Around 01:00, Hugh suddenly said to Nikki, ‘This is wrong – Sophie’s alone. Would you go to her until morning?
She was stunned. ‘You’d share your wife?’
‘With a lonely woman, yes.’
He walked her down, they were bidden to enter and he went back to their hut.
Near the entrance stood Janine, dressed in a sari – a number of things went through his head. She circumvented these by saying she’d been walking, thinking deeply about things, she’d seen him take Nikki down to Sophie. It was vital they talk about a major matter and it would not wait till morning.
For a start, there was her sober demeanour, then her position at the Big House – someone quite important to the PM, so he had little real choice.
‘You have me at a disadvantage – I don’t remember what you once did or how I related to that. I have to go down to Nikki and ask her if you can speak with me, I’ll be back shortly. Go in, get into bed, it’s chilly.’
She nodded and went straight in. He scuttled down to Nikki as fast as he could, they heard him coming and called him in – there they were, propped up in bed. He kissed Nikki on the lips, then took Sophie’s hand and kissed the back of it. Sophie kept looking at the back of her hand, amused. ‘Nikki, did I ever have anything going with Janine? She’s at our door and looks agitated. She needs to speak urgently she said.’
‘Janine?’ She was nonplussed. ‘I can’t think of anything. Will you promise to tell me?’
‘Later this morning.’
Janine was in bed, he climbed in the other side. ‘I’m all ears.’
‘How long do we have?’
‘Until 05:00, as you know.’
She relaxed and realized the futility of trying to rationalize her behaviour away. ‘S and I were so close.’ He tried to sort out who S&I were, then tumbled to it. ‘When R came on the scene, I was no longer needed but the pretence was kept up by me going on those diplomatic missions – all very important and he’s grateful. But while I was on those missions, Marie-Ange was in the house with him.’
‘I was his woman, so to speak, following the loss of his wife and I’d have done a lot on his behalf – you have to understand that.’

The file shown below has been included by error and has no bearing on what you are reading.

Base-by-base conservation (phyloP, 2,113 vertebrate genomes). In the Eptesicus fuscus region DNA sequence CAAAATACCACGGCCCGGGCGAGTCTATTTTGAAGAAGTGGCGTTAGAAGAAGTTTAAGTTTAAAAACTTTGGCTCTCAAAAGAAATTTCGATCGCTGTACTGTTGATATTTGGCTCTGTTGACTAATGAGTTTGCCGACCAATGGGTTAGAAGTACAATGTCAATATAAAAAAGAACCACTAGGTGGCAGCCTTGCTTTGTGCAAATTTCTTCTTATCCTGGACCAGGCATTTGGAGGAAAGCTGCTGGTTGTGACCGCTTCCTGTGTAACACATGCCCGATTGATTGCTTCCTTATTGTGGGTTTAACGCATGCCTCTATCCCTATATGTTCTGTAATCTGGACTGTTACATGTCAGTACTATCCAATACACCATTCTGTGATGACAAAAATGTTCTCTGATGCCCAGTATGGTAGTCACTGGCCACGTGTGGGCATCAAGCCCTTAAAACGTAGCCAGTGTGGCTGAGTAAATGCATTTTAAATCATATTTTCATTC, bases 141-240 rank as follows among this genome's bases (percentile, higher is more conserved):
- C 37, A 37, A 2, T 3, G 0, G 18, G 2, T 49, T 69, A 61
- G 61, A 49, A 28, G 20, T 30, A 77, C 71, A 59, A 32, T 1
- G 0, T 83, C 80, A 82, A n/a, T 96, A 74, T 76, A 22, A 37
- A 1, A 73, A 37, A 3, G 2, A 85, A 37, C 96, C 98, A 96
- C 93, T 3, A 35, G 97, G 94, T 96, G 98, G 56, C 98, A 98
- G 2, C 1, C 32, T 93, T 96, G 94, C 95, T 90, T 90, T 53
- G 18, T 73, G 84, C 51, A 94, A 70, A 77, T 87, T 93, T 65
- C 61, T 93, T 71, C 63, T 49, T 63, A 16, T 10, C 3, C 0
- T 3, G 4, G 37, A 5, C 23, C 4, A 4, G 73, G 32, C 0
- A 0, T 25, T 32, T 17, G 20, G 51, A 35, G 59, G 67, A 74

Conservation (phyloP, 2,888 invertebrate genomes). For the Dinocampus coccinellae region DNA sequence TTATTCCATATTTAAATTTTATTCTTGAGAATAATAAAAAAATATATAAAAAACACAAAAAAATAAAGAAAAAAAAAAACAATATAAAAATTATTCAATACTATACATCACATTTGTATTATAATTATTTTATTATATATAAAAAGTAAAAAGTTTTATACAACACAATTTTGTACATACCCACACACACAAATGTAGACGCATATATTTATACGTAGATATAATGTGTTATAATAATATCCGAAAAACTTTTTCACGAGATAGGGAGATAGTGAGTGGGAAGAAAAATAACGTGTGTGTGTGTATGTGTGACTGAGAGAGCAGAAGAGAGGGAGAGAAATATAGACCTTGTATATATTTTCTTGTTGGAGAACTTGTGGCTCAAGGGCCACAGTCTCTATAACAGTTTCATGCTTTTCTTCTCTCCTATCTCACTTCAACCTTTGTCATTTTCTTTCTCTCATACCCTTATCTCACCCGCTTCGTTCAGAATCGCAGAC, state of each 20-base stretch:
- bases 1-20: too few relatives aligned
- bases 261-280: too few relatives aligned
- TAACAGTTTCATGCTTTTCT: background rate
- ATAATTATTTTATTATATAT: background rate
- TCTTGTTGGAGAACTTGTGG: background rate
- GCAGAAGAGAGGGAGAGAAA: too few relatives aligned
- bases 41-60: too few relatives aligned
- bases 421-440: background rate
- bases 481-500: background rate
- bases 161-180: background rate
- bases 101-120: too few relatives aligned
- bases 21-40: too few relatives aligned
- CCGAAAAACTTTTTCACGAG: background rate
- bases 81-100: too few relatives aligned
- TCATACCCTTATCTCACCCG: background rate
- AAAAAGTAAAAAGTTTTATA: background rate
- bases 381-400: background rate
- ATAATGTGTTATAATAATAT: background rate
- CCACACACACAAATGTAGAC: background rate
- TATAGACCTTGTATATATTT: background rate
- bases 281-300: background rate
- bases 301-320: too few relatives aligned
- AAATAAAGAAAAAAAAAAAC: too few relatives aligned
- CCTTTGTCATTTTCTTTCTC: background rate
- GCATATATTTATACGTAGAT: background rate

‘I’m going to be blunt, Hugh. You have your wife but you also have an issue with Sophie, who is combating her feelings for you. She’s developed feelings for all her ‘rescuers’, as she calls them but as you’re a man – well, you understand? Tomorrow we go, irrevocably, to these three islands and I’m meant to be with Ron Tarpley. Ron and I go back a long way, we’re very close but not in the way S thinks – he always likes to arrange things conveniently.
Don’t get me wrong – I feel an enormous amount for S and I’m quite fond of Ron but this is putting me out to pasture, I’m afraid. Again, I’ll be blunt. The best scenario for me is to come to your island and I’d even form a partnership with Sophie – just to be on that island and not with S and R.
He doesn’t understand this in the least. He thinks we were a very affectionate team for so long, which was true of course, then his life partner comes along and I should naturally wish to be close to the two of them – together. I couldn’t even bring myself to tell him last evening but R understood – of course she said nothing. Now we have only hours left and Hugh, I’d die on that island.’
‘You know how the numbers balance, Janine, the way they fall. Who would go in your place? Sophie?’
‘I tell you this – if I were on your island, I’d marry the man or even woman I was paired with. Sophie won’t accept Laurence Sanders. I know Laurence, I would marry him and then I’d be in the company of friends. I know no one else on that island of S’s and if he won’t be mine, then every day would be hell on earth to see him. I know you have a relationship with Sophie,’ this surprised him that she’d put it this openly, ‘but Hugh, she would unbalance any island she’s on – she’ll stay close to both of you and asphyxiate you.’ She sighed and the nicer side came through. ‘And yet you can’t throw her to the wolves, I know that.’
‘Let’s look at the third island -’
‘Wal and Paul are the only two I could possibly go with and Paul loves Susan – don’t you think I’ve thought it through?’ She was starting to cry.
‘I’m sure you have. You’d like me to pave the way with the PM tomorrow morning?’
‘I need something, Hugh and you’re the only one who can persuade him now.’
‘The only way out, Janine, is if one of the other ladies from our list were willing to go with the PM. I don’t know how much influence I have with the PM now but I’ll certainly put your case and try to get him to see it from your position.’
‘He’s already seen it,’ said a voice at the door. ‘No need to explain, either of you. May I come in?’ He could be like a panther when he wished. He came through, brought the wooden chair to the bed and perched on it. Looking at the two of them, he murmured, ‘Wonders never cease. Well, at least I’ve found Janine, you’re in situ, Hugh and I can guess where the other two ladies are. Janine, I didn’t … er … understand how you felt over this matter.’